Shane, Thanks for your help. I should have known in advance that the
super-simplification of my example was going to cause confusion.

Like I said in my reply to Luke’s post, the example I submitted was just a
something I made up with the minimal properties necessary to demonstrate the
problem. Of course, if the know X's and know Y's are identical the slope is 1
and the intercept is 0, so the forecast is always the X value. It was done on
purpose to minimize effort needed to understand the problem I am having.

Please, take my example (including the absolute references) in context. It
was only meant to demonstrate an apparent inconsistency I thought existed.
Luke explained how my usage of the INDIRECT function was wrong. Explaining
what I am doing, even if I reduce it to a minimum would be tedious for anyone
to read.

So, the question is then: If I know the row# and column# of an initial
reference cell, how can I combine it into a complete reference that would
make sense to the OFFSET function as a single-cell range (not a value) for
the FORECAST calculation???
 
L

Luke M

Hmm. I believe I must apologize. In further analysis there does appear to be
something odd going on. In simplifying your formula down a bit:

=FORECAST($A$2,OFFSET(INDIRECT("A"&2),1,0,4,1),OFFSET(A2,1,0,4,1))
vs.
=FORECAST($A$2,OFFSET(INDIRECT("A"&ROW(A2)),1,0,4,1),OFFSET(A2,1,0,4,1))

These two formula "should" produce the exact same result. They contain same
functions, layout, etc. However, the one with the ROW function returns an
error, while the first does not. In further analysis, it appears that the
functions within OFFSET are returning arrays, instead of single values. We
can compensate by forcing a SUM (of what should be a single value)

=FORECAST($A$2,OFFSET(INDIRECT(ADDRESS(SUM(ROW()),SUM(COLUMN($A$1)))),1,0,4,1),OFFSET(INDIRECT(ADDRESS(SUM(ROW()),SUM(COLUMN($A$1)))),1,0,4,1))

So, it appears that you can use your method of consturcting an ADDRESS, you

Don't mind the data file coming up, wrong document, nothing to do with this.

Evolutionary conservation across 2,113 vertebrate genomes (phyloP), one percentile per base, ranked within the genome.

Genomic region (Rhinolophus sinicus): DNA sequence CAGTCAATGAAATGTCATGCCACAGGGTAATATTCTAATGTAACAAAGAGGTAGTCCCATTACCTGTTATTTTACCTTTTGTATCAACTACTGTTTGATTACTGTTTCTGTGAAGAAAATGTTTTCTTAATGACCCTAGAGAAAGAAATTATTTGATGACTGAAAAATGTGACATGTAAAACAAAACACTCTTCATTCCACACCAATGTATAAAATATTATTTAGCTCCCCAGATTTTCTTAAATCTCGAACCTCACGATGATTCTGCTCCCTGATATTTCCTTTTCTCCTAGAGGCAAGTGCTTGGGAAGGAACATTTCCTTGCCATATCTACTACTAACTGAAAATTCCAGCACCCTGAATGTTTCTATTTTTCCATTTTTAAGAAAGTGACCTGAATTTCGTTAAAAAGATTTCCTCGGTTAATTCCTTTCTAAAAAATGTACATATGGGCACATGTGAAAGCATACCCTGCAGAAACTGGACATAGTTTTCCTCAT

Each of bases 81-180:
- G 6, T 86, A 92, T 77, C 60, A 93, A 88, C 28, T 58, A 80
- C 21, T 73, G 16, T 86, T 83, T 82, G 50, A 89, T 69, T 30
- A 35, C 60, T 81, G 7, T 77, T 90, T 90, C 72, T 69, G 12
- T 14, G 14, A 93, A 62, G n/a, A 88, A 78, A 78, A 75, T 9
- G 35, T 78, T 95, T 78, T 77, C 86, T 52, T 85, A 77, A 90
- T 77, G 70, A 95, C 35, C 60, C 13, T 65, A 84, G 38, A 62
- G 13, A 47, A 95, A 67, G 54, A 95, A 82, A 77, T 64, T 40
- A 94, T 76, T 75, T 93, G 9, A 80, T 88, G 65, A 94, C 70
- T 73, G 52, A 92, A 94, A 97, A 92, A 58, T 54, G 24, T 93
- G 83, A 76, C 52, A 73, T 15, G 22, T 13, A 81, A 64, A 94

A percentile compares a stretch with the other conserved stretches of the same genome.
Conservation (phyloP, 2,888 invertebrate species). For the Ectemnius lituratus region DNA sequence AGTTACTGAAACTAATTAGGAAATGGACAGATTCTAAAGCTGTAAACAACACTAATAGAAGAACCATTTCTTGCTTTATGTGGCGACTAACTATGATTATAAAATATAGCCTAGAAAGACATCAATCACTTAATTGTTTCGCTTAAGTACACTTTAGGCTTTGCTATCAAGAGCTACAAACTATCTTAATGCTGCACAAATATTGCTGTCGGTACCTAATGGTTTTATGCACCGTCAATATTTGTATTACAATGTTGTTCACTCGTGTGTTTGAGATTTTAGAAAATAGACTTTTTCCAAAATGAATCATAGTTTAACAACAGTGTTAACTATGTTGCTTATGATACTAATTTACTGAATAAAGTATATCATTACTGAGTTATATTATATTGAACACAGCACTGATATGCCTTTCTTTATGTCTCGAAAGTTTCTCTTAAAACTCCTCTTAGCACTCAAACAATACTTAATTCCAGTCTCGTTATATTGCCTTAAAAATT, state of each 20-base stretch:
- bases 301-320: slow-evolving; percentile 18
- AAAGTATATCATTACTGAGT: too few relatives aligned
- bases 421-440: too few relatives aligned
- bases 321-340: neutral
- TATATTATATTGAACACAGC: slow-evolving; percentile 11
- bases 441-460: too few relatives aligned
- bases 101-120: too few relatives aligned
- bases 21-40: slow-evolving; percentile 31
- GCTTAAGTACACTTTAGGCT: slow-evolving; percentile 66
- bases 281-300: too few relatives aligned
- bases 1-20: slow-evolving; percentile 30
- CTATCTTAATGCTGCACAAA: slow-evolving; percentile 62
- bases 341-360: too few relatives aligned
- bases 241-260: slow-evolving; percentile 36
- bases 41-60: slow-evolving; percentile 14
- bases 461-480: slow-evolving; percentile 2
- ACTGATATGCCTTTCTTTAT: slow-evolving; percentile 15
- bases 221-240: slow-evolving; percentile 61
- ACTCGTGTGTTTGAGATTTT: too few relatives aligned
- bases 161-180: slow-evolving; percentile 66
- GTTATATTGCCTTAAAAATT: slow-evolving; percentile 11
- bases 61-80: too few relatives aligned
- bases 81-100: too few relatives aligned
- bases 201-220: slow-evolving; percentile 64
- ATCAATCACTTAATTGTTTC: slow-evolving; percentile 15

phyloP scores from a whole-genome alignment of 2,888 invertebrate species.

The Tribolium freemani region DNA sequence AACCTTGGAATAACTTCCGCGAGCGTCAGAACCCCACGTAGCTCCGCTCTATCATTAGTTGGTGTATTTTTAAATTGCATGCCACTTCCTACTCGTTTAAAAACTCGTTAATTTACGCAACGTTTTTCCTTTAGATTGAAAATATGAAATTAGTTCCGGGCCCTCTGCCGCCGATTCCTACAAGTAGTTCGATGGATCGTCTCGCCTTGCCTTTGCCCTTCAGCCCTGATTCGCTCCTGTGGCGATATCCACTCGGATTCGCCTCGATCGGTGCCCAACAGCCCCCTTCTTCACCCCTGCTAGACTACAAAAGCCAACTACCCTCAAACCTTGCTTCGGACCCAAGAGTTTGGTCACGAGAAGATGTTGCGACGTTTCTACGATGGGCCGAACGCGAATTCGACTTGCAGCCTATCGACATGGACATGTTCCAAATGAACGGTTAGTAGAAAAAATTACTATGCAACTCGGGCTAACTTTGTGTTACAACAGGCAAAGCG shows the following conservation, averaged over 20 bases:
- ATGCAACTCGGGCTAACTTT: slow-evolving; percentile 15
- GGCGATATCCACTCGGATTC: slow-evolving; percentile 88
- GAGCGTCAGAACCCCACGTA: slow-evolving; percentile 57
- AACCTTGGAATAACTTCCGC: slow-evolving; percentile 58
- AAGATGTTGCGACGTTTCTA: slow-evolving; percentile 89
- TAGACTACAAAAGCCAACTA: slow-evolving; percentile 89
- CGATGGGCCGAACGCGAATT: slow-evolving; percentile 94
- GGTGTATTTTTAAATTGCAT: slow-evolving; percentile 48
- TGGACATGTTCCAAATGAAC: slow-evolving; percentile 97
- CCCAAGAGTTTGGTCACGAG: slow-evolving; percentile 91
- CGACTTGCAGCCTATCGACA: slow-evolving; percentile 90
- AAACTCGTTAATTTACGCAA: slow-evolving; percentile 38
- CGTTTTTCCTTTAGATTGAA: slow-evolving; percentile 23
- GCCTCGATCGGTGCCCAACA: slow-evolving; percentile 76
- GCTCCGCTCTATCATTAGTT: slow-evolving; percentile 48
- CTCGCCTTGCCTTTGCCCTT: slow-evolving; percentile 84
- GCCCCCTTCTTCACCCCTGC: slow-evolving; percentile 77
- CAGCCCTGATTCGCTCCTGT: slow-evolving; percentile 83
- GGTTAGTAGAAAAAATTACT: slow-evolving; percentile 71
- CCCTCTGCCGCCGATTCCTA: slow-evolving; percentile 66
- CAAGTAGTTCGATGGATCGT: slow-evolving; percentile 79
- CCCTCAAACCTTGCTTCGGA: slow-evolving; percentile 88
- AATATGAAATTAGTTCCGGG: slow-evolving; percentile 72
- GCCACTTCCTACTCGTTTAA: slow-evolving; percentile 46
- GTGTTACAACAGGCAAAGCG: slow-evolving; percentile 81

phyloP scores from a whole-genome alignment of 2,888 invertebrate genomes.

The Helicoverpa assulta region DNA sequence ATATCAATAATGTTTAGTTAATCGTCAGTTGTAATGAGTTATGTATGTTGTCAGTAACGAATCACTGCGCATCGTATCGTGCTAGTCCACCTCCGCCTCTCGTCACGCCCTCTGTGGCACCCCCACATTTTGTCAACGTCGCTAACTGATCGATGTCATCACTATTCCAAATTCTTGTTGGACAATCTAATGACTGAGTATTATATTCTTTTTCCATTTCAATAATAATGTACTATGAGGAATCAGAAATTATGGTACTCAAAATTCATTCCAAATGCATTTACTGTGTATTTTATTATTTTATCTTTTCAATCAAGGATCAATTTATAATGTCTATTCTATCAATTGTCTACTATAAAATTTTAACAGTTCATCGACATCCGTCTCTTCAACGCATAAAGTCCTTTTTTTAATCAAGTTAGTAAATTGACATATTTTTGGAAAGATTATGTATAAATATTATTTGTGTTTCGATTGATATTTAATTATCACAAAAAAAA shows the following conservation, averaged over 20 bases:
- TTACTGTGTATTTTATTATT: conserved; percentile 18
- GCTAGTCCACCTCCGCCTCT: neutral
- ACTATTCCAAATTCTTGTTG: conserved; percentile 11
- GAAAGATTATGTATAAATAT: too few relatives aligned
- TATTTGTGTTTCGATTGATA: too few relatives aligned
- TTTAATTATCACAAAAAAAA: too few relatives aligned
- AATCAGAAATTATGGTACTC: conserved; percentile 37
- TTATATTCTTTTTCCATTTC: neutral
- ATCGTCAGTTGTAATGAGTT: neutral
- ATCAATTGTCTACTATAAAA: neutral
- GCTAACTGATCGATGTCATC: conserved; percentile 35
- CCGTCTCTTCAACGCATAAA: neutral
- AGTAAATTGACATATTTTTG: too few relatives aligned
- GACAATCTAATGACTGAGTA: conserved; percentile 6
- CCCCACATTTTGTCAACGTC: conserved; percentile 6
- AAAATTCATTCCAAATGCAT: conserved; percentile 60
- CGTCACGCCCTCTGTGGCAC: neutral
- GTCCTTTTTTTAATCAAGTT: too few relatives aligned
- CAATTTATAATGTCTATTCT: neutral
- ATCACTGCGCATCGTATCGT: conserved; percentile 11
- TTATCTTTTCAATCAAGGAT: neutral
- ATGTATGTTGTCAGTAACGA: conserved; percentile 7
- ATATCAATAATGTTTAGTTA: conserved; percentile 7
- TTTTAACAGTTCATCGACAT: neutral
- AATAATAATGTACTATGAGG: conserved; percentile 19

will just need to use the SUM method to force a single-value. A potential
problem now may be the nested function limit (currently at 6, limit is 7) but
that's a whole other issue.
 
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L

Luke M

Further detail:
Because the FORECAST function is looking for an array of numbers, it's
causing any function within that arguement to return an array. While this
could be helpful, as OFFSET is not setup to deal with arrays, even
single-digit ones, it causes the crash.

Statistical functions tend to deal with arrays more often than traditional
functions, so this is why the problem seems more prevalent in them.
 
L

Lori

This is quite subtle behavior due to ROW/COLUMN returning (single element)
arrays.
You could try SUM() around each one to make them ordinary values.

Normally if you enter OFFSET/INDIRECT in a formula, the reference is changed
to a value automatically. But if arrays are included in the arguments, Excel
needs the help of another function such as N() or T() to do the conversion.
This can be useful in some situations eg for doing operations on more than
one sheet.

For a deeper understanding you need to delve into how values are represented
internally, see http://msdn.microsoft.com/en-us/library/bb687869.aspx
(i believe an R type pointer gets passed to a function that accepts
xltypeRef arguments.)

I think it was MVP Laurent Longre who discovered this.
 
J

JoCa

Lori, Thanks for your contribution. Identifying this problem properly was
very helpful. I like your suggestion and I really appreciate it!
 
J

JoCa

Luke, Thank you so much for your help. You are a true pro for digging deeper
into the problem. Thanks for your suggestion. I appreciate it!